ANGLETON — A Brazoria County jury took 30 minutes to convict Frank Seidule of murder for fatally shooting roommate Lewis Watson.
Seidule claimed the seven shots it took to kill Watson, the last in the head while Watson lie on the ground on Nov. 7, 2017, were in self-defense.
Judge Pat Sebesta told the jury a self-defense claim would mean force is justified if immediately necessary to protect himself against a person’s use or attempted use of unlawful force.
“What he did was absolutely disproportionate to the situation,” prosecutor Chase Clayton said.
At times during the investigation, Seidule claimed Watson had a shotgun in his hands while standing in the kitchen, leading Seidule to go to a bedroom and bring back a 9mm handgun.
In a recorded interview with Brazoria County Sheriff’s investigator Dominick Sanders hours after the shooting, Seidule said Lewis “was kinda washing dishes and stuff, over by the sink,” when Seidule shot him “in the butt.”
Seidule wasn’t given the luxury of advice to talk to a lawyer before that interview, or given time to write things down and figure out the order of events, defense attorney Jeff Purvis said. What was on his mind during that time was that Watson carried around a shotgun, he said.
“This was a guy who had a shotgun all the time and now his back is to me,” Purvis said of Seidule’s mindset at the time of the shooting.
Watson moved toward where he had hidden his shotgun after being shot rather than out the nearby back door, Purvis said, citing blood shown in pictures on pantry shelves and none on the back door handle.
“He may have been shot six times, but he was perfectly capable of getting to that shotgun,” Purvis said.
There was a fight between Seidule and Watson, but it was not immediately before the shooting, prosecutor Brian Hrach said. If there was, he would have mentioned it while explaining to officers why he shot Watson, he said.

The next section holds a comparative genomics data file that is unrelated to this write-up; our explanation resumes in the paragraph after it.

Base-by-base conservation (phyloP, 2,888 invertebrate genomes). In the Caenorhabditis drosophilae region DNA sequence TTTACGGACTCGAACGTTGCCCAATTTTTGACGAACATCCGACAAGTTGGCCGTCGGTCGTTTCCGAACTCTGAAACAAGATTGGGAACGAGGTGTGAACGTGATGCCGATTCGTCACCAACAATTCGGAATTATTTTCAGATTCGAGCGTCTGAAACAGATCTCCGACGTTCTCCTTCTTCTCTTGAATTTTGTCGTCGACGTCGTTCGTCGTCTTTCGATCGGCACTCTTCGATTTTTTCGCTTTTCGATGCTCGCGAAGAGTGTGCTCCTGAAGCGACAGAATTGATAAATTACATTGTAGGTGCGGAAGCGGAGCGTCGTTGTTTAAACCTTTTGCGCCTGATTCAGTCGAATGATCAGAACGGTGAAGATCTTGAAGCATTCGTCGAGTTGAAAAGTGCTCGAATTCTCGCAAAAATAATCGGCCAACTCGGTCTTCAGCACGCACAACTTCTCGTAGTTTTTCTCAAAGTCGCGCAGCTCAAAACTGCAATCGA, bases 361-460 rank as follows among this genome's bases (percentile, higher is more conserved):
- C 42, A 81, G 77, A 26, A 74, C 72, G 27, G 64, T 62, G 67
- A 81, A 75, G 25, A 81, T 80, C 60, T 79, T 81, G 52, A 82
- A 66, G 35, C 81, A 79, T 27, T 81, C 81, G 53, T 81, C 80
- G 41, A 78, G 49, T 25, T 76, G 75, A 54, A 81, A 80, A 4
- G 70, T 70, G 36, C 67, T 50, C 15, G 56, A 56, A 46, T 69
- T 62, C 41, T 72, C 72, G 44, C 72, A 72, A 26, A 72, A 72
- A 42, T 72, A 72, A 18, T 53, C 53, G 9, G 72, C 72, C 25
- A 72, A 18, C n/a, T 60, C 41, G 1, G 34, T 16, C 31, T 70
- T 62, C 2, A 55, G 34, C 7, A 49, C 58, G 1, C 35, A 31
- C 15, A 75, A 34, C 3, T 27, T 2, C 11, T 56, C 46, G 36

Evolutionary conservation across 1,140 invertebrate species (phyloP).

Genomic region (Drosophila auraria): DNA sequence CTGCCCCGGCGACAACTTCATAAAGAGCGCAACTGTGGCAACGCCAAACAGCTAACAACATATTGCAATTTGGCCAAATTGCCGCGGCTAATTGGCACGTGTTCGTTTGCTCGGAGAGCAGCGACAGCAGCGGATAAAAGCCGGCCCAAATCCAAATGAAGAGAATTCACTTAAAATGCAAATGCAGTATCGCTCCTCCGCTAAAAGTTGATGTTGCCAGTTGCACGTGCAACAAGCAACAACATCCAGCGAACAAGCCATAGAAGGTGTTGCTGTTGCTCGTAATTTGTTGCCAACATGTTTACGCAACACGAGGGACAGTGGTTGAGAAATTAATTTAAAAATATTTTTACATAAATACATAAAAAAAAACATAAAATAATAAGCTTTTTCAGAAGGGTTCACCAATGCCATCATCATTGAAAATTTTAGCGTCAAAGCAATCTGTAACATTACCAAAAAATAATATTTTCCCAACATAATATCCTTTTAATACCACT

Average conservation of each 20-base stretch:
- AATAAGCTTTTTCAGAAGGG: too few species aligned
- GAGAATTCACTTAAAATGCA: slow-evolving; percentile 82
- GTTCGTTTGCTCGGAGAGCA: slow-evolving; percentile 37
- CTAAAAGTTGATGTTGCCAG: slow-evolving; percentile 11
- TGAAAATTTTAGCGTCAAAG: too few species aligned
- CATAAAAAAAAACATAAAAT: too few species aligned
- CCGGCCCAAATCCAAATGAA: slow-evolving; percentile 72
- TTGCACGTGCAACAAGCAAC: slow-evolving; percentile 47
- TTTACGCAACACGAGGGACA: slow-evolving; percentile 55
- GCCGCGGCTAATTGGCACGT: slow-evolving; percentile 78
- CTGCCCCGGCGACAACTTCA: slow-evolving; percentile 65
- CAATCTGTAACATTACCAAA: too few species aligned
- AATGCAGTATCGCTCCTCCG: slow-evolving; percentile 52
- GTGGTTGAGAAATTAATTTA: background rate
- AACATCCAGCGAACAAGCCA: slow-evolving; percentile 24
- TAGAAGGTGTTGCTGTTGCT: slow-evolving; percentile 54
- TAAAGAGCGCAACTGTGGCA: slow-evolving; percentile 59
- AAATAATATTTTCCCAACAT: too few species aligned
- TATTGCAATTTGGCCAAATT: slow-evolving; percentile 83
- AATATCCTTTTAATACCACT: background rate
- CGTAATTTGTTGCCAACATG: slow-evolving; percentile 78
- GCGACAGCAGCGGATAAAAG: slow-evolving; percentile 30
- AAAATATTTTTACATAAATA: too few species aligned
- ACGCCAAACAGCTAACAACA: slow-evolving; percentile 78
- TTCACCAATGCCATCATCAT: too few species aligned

“The defendant knew what time it was,” Hrach said. “He knew there was a body and he had just shot someone in his house. … (He) knew exactly what he needed to tell him and he told him lies.”
The first six shots likely incapacitated Watson, as it shattered his femur and severed an artery, Hrach said.
“That’s perfectly capable of getting that shotgun? That, ladies and gentlemen, is ludicrous,” he said.
With Watson lying on the ground, the shot to the head killed him instantly, a medical examiner testified.
“It’s not self-defense. It was anger,” Hrach said. “I think that last shot just goes to show that.”
Before closing arguments, defense counsel called Watson’s former long-term girlfriend, Amanda Moore, to the stand, who testified that Watson had a history of violent outbursts and unpredictable behavior over the course of their five-year relationship between 2003 and 2008.
Moore testified, without a jury present, that Watson believed a group he called “endosporcolony” was after him and would grow increasingly paranoid, arming himself with a machete and a gun.
After Watson attacked her, Moore said, she left the relationship.
Another witness testified Watson showed violent stalking tendencies toward him and his wife, who previously had a relationship with Watson.
Watson often would call and make threats toward the man and his wife, once breaking into her home and sneaking onto a secure floor of the IRS, where a family member worked, he testified without a jury present. The man testified he had not been there, but heard the account from his wife.
Watson’s mother, Belinda Sparkman, sobbed after the jury delivered its verdict. Sanders turned around from the row in front of her and they embraced each other, continuing to hold hands as Sebesta revoked Seidule’s bond.
Deputies took Seidule into custody Friday afternoon after he turned everything in his pockets over to family members who were present throughout the trial. He faces up to life in prison once the punishment phase of trial begins at 9 a.m. Monday in the 239th District courtroom of Brazoria County Courthouse.